Critical BEOL Aspects of the Fabrication of a Thermally-Assisted MRAM Device

Thursday, October 15, 2015: 10:40
Curtis B (Hyatt Regency)
E. J. O'Sullivan, D. Edelstein (IBM T.J. Watson Research Center), N. Marchack, M. Lofaro (IBM T. J. Watson Research Center), M. Gaidis, E. Joseph, A. Annunziata, D. Pfeiffer (IBM Research Division, T.J. Watson Research Center), P. L. Trouilloud, Y. Zhu (IBM T. J. Watson Research Center), S. Holmes, A. Galan, A. M. Pyzna (IBM Research Division, T.J. Watson Research Center), and J. Gonsalves (IBM Research Division, T.J. Watson Research Center)
Recent developments in new switching methods, such as spin transfer torque [1] and temperature-assisted switching (TAS) [2], have greatly increased interest in MRAM. MRAM fabrication is challenging, however, due to the lack of magnetic materials processing experience by semiconductor lines. 

In this talk, we will discuss key back-end-of-line (BEOL) fabrication aspects for a CMOS-integrated thermally-assisted (TAS) MRAM on 200 mm wafers with, e.g., opens/shorts yields of 100% and 99% for 1Mb and 16 Mb arrays, resp. The cell sizes were 33F^2 for the 16M cell, and 73F^2 for the 1M cell, where F = 90 nm. This was achieved in our Microelectronics Research Laboratory (MRL) facility through careful process optimization and adherence to good BEOL processing practice.  Factors influencing opens and shorts yields will be discussed.  

In the TAS-MRAM magnetic tunnel junction (MTJ) device, data retention is enhanced through synthetic antiferromagnetic exchange coupling; during writing; coupling is overcome through passage of a heating current through the MTJ, and a lower switching field suffices to switch the heated device [2]. 

Figure 1 contains TEMs of a TAS MRAM structure with two dual-Damascene Cu levels and an Al level after the MTJ. The 90 nm base FEOL/BEOL CMOS technology wafers were fabricated by a third party. Fabrication at IBM commenced at V3, and trilayer via and trench RIE masking schemes were used below the final Al level. The field line (M4) had ferromagnetic (FM) cladding of either PVD Ni-Fe alloy or Co. Cladding proved challenging for narrow field lines (≤ 0.5 µm);  e.g., in the initial stages of Cu plating, imperfect  corner seedlayer coverage led to solution attack of the Co.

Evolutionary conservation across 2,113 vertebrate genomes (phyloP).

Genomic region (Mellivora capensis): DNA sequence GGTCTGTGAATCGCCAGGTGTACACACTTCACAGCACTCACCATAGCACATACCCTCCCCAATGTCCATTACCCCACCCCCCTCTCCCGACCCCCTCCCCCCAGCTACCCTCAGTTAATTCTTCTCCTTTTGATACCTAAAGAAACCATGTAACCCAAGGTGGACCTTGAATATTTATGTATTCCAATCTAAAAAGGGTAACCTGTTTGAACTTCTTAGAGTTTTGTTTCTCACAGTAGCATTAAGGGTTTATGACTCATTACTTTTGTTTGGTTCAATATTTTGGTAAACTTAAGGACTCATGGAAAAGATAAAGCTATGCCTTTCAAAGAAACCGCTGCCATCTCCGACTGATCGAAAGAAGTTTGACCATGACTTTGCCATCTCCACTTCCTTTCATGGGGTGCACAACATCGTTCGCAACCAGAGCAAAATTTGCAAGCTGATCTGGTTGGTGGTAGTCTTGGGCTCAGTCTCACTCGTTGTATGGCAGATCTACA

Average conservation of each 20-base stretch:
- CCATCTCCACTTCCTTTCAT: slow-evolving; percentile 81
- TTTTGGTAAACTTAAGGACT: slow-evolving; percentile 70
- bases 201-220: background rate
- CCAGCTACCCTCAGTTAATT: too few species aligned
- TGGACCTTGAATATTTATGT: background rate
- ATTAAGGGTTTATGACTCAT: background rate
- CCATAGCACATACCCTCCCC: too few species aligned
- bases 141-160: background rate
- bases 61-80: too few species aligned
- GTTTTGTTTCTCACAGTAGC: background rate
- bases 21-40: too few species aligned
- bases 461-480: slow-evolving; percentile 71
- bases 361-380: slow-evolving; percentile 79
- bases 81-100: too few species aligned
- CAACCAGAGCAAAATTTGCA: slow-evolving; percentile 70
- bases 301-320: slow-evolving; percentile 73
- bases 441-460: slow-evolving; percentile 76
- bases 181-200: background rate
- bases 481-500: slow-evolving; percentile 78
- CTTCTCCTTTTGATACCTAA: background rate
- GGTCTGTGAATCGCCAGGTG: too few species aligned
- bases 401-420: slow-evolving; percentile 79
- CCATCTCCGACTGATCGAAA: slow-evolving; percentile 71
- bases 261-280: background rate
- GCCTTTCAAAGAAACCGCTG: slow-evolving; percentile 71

A Damascene TaN layer (ca. 50 nm thick) served as the pedestal for the MTJ. The MTJ resist mask patterns were trimmed using RIE to afford, after MTJ methanol-based RIE etching, final device sizes of about 110 nm.  After MTJ encapsulation with SiN and dielectric deposition, V4 vias were RIE etched, stopping on SiN. During M5 dielectric RIE, the MTJ pillar tops were exposed, and the V4 vias’ SiN cleared. The final V5/M6 Cu level was followed by an Al level. 

Besides the FM liner, other processing challenges included clearing isolated vias, and developing a robust trench RIE process to contact the MTJs. 

[1] J. C. Slonczewski, J. Magn. Magn. Mater.,159, L1 (1996).

[2] For example, I. L. Prejbeanu et al., J. Phys: Condens. Matter, 19 (16), 165218 (2007).

Acknowledgements:  Back-end-of-line fabrication was carried out in the Microelectronics Research Laboratory (MRL) at the T. J. Watson Research Center. The MRAM stacks were deposited at Crocus Technology in Grenoble, France.